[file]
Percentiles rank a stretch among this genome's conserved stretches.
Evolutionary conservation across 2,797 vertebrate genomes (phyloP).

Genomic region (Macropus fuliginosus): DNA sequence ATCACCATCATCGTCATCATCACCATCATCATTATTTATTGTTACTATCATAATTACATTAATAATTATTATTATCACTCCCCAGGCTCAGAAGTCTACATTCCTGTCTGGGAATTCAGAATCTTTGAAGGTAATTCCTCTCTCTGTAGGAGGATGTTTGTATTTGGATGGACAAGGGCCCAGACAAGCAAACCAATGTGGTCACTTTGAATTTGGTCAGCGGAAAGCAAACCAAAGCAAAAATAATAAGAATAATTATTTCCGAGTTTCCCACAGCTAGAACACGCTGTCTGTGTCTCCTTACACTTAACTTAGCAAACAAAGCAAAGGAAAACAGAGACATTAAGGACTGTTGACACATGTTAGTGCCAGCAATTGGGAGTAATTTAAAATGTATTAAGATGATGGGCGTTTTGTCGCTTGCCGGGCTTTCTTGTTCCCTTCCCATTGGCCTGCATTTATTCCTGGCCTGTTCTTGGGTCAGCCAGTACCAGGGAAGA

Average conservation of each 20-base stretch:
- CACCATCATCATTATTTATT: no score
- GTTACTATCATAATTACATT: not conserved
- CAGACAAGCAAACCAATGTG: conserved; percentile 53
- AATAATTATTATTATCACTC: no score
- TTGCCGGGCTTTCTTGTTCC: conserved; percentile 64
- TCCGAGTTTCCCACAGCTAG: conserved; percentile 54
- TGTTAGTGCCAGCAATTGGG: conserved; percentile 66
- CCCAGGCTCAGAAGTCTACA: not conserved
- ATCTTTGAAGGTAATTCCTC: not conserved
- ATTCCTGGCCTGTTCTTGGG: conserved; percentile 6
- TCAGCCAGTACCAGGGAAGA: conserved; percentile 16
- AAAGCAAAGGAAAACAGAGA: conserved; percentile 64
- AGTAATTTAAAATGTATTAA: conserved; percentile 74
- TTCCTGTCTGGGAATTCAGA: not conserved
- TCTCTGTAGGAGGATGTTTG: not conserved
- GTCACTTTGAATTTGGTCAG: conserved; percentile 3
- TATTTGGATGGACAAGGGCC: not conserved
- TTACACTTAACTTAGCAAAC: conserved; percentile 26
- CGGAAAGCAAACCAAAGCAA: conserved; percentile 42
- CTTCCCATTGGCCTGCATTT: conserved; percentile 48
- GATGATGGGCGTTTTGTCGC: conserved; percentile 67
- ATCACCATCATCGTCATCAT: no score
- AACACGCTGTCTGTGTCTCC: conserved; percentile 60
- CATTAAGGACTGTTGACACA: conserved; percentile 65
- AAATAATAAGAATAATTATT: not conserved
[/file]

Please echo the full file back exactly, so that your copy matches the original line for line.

Percentiles rank a stretch among this genome's conserved stretches.
Evolutionary conservation across 2,797 vertebrate genomes (phyloP).

Genomic region (Macropus fuliginosus): DNA sequence ATCACCATCATCGTCATCATCACCATCATCATTATTTATTGTTACTATCATAATTACATTAATAATTATTATTATCACTCCCCAGGCTCAGAAGTCTACATTCCTGTCTGGGAATTCAGAATCTTTGAAGGTAATTCCTCTCTCTGTAGGAGGATGTTTGTATTTGGATGGACAAGGGCCCAGACAAGCAAACCAATGTGGTCACTTTGAATTTGGTCAGCGGAAAGCAAACCAAAGCAAAAATAATAAGAATAATTATTTCCGAGTTTCCCACAGCTAGAACACGCTGTCTGTGTCTCCTTACACTTAACTTAGCAAACAAAGCAAAGGAAAACAGAGACATTAAGGACTGTTGACACATGTTAGTGCCAGCAATTGGGAGTAATTTAAAATGTATTAAGATGATGGGCGTTTTGTCGCTTGCCGGGCTTTCTTGTTCCCTTCCCATTGGCCTGCATTTATTCCTGGCCTGTTCTTGGGTCAGCCAGTACCAGGGAAGA

Average conservation of each 20-base stretch:
- CACCATCATCATTATTTATT: no score
- GTTACTATCATAATTACATT: not conserved
- CAGACAAGCAAACCAATGTG: conserved; percentile 53
- AATAATTATTATTATCACTC: no score
- TTGCCGGGCTTTCTTGTTCC: conserved; percentile 64
- TCCGAGTTTCCCACAGCTAG: conserved; percentile 54
- TGTTAGTGCCAGCAATTGGG: conserved; percentile 66
- CCCAGGCTCAGAAGTCTACA: not conserved
- ATCTTTGAAGGTAATTCCTC: not conserved
- ATTCCTGGCCTGTTCTTGGG: conserved; percentile 6
- TCAGCCAGTACCAGGGAAGA: conserved; percentile 16
- AAAGCAAAGGAAAACAGAGA: conserved; percentile 64
- AGTAATTTAAAATGTATTAA: conserved; percentile 74
- TTCCTGTCTGGGAATTCAGA: not conserved
- TCTCTGTAGGAGGATGTTTG: not conserved
- GTCACTTTGAATTTGGTCAG: conserved; percentile 3
- TATTTGGATGGACAAGGGCC: not conserved
- TTACACTTAACTTAGCAAAC: conserved; percentile 26
- CGGAAAGCAAACCAAAGCAA: conserved; percentile 42
- CTTCCCATTGGCCTGCATTT: conserved; percentile 48
- GATGATGGGCGTTTTGTCGC: conserved; percentile 67
- ATCACCATCATCGTCATCAT: no score
- AACACGCTGTCTGTGTCTCC: conserved; percentile 60
- CATTAAGGACTGTTGACACA: conserved; percentile 65
- AAATAATAAGAATAATTATT: not conserved